The first love is so deep that the majority of those who have experienced it would have sworn that it would last forever. But more often than not, first love and forever do not mix. Yet, the impact of a first love lingers for years and largely influences the way future relationships are approached. But what goes largely unexplored is how the first love affects men and their future approach to relationships.
As the Saturday Magazine found out this week, first love is one of the most momentous occurrences in a man’s life. Take Ian Orwenjo, a financial market analyst based in Nairobi. He says first love is a stage he would wish every man goes through. “It not only opens a young man’s eyes, but also prepares them for the hardships and realities that will inevitably come with future relationships,” he says.
Ian fell in love for the first time at the age of 23 years. He fell in love after meeting a girl that he swore was the most ideal woman on the face of the earth. “She was beautiful and brilliant. All of my heart’s desires and wishes ended with this woman. And I thought that she fell for me too,” he says. Although Ian was completely in love, his girlfriend’s affection did not run as deep as he imagined. “She fell for me, but this only lasted for some time. I was a poor, hustling young man. I had no stable income and my financial support in the relationship was very minimal. Our dates were always simple,” he says.
Ian says the early days of this relationship were the brightest phase of his life. “Whenever I was with her, my heart was always full of beautiful background romantic soundtracks. She was constantly on my mind, and in those days, it seemed that my life would literally lack meaning if she ever departed,” he says. But his bubble burst after she quickly realised that he was far much broke and poor than he portrayed. She decided to dump him and almost immediately started to see someone else. Ian says that getting dumped by his first love is among the hardest things he has ever dealt with in his life. “I was devastated. I was sure that I would never find another woman like her. Life became meaningless. I couldn’t sleep. I hated myself. The pain was just too much. I begged and arm-twisted her to reconsider her decision to break up with me, but she said she was fed up with my poor state,” he says.
After a three-year struggle, Ian finally healed. “I was 26 when I finally healed and put it all behind me. I made peace with her after I realised that she had opened in me chambers of feelings that I never knew existed in my heart,” he says. Ian realised that love is not as blind as he had believed and that the concept of ‘true love’ and acceptance as he had known it maybe does not exist.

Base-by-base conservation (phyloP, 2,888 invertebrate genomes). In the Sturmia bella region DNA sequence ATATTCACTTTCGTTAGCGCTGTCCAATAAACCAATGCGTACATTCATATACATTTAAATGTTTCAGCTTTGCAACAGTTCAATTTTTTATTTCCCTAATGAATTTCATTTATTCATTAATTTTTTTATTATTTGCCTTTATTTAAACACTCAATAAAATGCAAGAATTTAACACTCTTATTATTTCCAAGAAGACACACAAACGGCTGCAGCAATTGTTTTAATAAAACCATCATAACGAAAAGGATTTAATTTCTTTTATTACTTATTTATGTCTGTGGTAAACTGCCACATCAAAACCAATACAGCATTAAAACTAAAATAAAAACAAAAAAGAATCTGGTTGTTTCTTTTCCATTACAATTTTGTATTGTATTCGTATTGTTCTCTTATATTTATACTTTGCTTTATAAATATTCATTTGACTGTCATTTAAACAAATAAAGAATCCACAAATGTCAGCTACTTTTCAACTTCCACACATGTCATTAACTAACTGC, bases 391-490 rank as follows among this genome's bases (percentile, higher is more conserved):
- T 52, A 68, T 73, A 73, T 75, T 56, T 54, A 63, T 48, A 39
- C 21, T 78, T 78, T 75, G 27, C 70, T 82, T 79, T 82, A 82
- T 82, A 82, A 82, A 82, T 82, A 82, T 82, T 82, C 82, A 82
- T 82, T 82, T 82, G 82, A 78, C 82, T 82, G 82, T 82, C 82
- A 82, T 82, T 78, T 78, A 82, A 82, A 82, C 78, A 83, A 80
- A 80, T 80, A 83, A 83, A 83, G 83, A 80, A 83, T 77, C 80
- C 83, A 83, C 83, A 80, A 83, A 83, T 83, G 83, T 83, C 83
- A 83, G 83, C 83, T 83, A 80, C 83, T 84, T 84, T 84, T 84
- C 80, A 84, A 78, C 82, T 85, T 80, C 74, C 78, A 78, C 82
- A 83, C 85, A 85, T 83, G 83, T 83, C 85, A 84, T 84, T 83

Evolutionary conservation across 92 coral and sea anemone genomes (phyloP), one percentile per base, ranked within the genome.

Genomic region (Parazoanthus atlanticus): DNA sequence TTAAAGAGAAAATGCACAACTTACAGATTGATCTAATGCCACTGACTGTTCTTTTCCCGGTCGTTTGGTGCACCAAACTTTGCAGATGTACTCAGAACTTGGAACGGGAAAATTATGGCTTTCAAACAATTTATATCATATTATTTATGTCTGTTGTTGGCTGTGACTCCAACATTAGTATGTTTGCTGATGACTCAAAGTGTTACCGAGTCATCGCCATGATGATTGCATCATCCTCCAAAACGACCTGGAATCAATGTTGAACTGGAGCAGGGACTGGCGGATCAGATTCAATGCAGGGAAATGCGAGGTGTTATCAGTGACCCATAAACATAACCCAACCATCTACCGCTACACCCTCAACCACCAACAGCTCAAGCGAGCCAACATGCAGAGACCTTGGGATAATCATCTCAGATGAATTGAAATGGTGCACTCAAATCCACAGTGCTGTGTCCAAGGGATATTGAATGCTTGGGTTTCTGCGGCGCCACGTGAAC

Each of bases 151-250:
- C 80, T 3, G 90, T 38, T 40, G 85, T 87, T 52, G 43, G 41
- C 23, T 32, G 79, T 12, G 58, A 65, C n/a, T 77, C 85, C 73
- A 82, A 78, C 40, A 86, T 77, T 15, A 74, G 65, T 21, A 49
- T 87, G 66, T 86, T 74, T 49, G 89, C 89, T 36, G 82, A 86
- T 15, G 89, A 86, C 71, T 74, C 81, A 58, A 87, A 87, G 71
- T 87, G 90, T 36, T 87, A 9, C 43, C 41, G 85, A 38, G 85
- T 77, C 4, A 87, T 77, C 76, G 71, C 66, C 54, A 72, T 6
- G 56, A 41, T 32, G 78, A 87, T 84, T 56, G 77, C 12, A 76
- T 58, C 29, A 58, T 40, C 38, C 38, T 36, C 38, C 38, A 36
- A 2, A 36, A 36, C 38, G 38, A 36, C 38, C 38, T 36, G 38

Ian, though, is not the only man who has sustained scars from a first love. But among men who have had very intense and unsuccessful first love experiences, only very few are able to ever completely heal. For example, Elias Nderitu, a systems administrator at a Nairobi-based communications firm says that a man who has been previously heartbroken will today love without reservations at his own peril. “It is a man code: never love with your heart again. There is nothing like a guarantee of eternity in a relationship or the total and constant reciprocation of your affection,” says Elias, 37.
He recalls that in his early dating years, he would flood the women he met with affection. He says he was under the illusion that each one he went out with was his soul mate and would reciprocate his desires for love in equal measure. “I couldn’t see it, but this made me look vulnerable, desperate and emotionally induced with a romantic hang over,” he says.
Consequently, most of the women he dated played around with him without any of them expressing an actionable willingness to commit for the long term. “I was severally told that sitoshi mboga with undertones such as ‘You’re not a not man enough … You’re cute but weak … I don’t want to henpeck you!’” he says.
The bottom line was clear. While he thought that he was showing affection, his dates thought that he was at their beck and call. The disappointment he sustained from these rejections turned into bouts of depression, desperation and low self-esteem. The case of Elias aptly resonates with the experience of Benson Kigen, an advocate of the High Court based in Nakuru County.